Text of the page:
The Alphabeta algorithm uses bruteforce calculations (thousands every second) to make decisions. The Alphabeta algorithm uses the minimax principle (one player tries to maximize their score while the other tries to minimize it) and efficient evaluation techniques in order to achieve its logic. Alphabeta is a “game tree searcher,” or in other words, it forms a hierarchy of possible moves down to a defined level (i.e. six moves). In some variations, eliminating symmetries and rotations is used to reduce the size of the game tree (Lin, 2003). After the tree is formed the algorithm then proceeds to evaluate each position in the tree based on a set of rules intended to make the computer play stronger, this is called heuristics. The reason why Alphabeta is fast, yet strong is that it ignores portions of the game board (Lin, 2003). It decides which portions to ignore based on finding the best move per level (or move) and ignoring all the moves that aren’t the best and the moves under them. Alphabeta can calculate two levels of moves with 900 positions in 0.018 seconds, three levels of moves with 27,000 positions in 0.54 seconds, four levels of moves with 810,000 positions in 16.2 seconds, and so on. These efficiencyimproving techniques are responsible for the small calculation times and improved game strategy that the algorithm provides.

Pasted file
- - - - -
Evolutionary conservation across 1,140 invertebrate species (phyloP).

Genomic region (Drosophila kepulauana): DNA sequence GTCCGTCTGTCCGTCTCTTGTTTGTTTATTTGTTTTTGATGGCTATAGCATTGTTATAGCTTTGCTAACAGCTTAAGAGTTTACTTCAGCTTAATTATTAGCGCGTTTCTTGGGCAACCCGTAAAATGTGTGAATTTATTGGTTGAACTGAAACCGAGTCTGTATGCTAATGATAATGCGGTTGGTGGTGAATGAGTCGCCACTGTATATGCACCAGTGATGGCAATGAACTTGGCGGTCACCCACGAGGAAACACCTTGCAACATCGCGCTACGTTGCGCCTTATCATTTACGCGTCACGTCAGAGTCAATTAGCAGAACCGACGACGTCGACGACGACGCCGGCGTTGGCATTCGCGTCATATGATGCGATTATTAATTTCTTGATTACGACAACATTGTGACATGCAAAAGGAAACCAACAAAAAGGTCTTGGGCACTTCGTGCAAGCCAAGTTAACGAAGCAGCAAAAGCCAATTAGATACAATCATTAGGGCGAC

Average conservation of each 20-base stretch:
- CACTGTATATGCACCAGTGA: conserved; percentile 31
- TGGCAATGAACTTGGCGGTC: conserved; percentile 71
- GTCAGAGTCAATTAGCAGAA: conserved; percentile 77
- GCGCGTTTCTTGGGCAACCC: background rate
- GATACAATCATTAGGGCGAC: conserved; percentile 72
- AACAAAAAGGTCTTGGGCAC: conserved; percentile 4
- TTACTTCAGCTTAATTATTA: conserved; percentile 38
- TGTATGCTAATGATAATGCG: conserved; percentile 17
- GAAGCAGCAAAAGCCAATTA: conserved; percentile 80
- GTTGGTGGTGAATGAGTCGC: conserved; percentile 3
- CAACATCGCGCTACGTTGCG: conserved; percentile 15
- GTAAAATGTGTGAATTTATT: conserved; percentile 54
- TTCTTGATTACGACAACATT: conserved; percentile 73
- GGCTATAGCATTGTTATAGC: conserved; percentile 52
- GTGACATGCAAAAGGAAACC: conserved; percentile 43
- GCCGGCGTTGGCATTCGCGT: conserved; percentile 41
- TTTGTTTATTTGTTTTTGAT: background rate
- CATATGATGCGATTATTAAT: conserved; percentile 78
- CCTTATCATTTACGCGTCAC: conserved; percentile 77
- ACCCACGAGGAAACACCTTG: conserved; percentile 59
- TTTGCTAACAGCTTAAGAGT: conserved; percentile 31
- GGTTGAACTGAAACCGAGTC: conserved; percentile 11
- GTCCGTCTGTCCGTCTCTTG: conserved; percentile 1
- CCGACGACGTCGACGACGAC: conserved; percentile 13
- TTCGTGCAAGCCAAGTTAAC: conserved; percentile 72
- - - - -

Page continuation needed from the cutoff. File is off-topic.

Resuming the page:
Learning style algorithms are another popular type of algorithm for game use. Learning style algorithms aren’t necessarily a recent creation. They have been in use for approximately thirty years, but have been met with limited success until recently. In this approach, an algorithm uses its own experiences, or a large database of preplayed games to determine the best moves. Unfortunately, learning algorithms have also incorporated the “bad” strategies utilized by novice players. Over time, improvements have been made so that an algorithm can be a threat to intermediate players in most action games; however, learning algorithms are often unsuccessful in games requiring strategic play. The Chinook program uses the most notable learning algorithm. The program spent eighteen years calculating every possible move for the game of checkers. But the Chinook’s algorithm is considered by some not to be a “true” learning algorithm since it already knows all of the possible outcomes for every move (Chang, 2007). Chinook, however, does adjust its playing style for each player’s strategy; this is where its element of learning comes into play (Chang, 2007). Learning algorithms are considered closer to true intelligence than other algorithms that use bruteforce calculations such as Alphabeta. Compared to pure calculation algorithms, they play games more like humans and even show very limited aspects of creativity and selfformed strategy.